A chef recently told me that you have to cook with passion. “If you cook for profit, it doesn’t work,” he said. The same could be said for Michelin stars.

The pursuit of these elusive stars is heating up in Hong Kong’s Chinese kitchens. Now that Chinese fine dining has elevated cheffing to an art form, the pressure is on to create dishes that will appeal to Michelin inspectors. Chefs in fine-dining establishments around town are being pushed to up their culinary game for those highly coveted stars.

Food critic Andy Hayler says local Michelin Guide gets it badly wrong

Cantonese cuisine has evolved naturally. The food is usually served family style, shared around the table. For several years now, local fine-dining Chinese restaurants have been plating food in a Western context – individually and served in succession instead of together. Chefs are expected to add twists to classic dishes by using unusual ingredients or cooking techniques.

The result? Many dishes I have tried in recent months have been sad attempts to make Cantonese cuisine hip.

One chef was inspired to make soup from a Kagoshima honey­dew melon. Another served a delicious double boiled sea conch soup with a piece of tofu skilfully sliced into the shape of a chrysanthemum flower – when it arrived, however, the waiters shaved black truffle on top. Truffle was served at another restaurant with steamed scallop and foie gras. Excuse me, is this a Chinese or a Western restaurant?

When it comes to dessert, deep-fried milk rolls don’t need a crushed-pistachio garnish, nor does a classic almond cream with egg white need toasted sesame seeds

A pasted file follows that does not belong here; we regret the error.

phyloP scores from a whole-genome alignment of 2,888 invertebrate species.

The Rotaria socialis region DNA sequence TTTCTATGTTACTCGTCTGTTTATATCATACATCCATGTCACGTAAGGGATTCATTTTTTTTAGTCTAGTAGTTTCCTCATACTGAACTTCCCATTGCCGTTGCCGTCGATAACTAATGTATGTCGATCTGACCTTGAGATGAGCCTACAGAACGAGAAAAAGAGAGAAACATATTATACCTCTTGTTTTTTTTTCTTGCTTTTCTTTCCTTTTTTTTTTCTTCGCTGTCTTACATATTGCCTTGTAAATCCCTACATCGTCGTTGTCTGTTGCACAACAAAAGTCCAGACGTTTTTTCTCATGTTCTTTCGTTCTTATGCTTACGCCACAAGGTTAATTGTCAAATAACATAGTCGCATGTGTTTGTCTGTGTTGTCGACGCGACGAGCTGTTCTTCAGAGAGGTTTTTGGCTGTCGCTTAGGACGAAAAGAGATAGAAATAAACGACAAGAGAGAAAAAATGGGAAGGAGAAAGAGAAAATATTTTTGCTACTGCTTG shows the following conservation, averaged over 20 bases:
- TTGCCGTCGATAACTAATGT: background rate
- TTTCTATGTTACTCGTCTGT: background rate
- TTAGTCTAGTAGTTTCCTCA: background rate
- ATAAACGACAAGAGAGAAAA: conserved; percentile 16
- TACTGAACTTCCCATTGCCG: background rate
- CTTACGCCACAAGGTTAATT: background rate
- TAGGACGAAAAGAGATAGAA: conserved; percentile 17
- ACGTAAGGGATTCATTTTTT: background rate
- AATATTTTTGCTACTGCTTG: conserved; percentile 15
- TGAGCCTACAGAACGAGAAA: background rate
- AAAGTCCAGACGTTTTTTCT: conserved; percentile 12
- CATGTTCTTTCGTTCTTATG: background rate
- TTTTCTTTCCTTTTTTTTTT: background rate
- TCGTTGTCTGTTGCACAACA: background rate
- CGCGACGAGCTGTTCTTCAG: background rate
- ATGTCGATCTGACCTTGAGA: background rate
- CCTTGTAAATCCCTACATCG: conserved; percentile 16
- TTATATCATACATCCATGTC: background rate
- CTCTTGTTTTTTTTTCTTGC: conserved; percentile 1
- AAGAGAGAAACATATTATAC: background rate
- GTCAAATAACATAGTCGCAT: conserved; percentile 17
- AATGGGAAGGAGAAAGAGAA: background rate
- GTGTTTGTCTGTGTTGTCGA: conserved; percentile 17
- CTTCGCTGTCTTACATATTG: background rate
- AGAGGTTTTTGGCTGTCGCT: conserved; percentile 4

For presentation’s sake, one dish of lobster meat wok-fried with scrambled egg and osmanthus arrived with the entire shell of the crustacean on the plate’s edge, its eyes staring disconcertingly up at the diners as they devoured its meat.

Bastardising xiaolongbao is sacrilege. A new restaurant has made a splash with a mala Ibérico pork xiaolongbao. The Spanish pork is too soft in texture and the spiciness of the filling overwhelms the delicate dumplings.

When it comes to dessert, deep-fried milk rolls don’t need a crushed-pistachio garnish, nor does a classic almond cream with egg white need toasted sesame seeds.

Why doesn’t food-obsessed Hong Kong have its own signature dish?

While it is good that chefs are encouraged to create dishes, their superiors should stay hands off in the kitchen. Classic dishes are classic for a reason. Many of these chefs have come up through the ranks the traditional way and not all old dogs should attempt new tricks. Can’t they just be left alone to focus on what they do best?

Michelin stars aren’t proof of success; bums on seats are.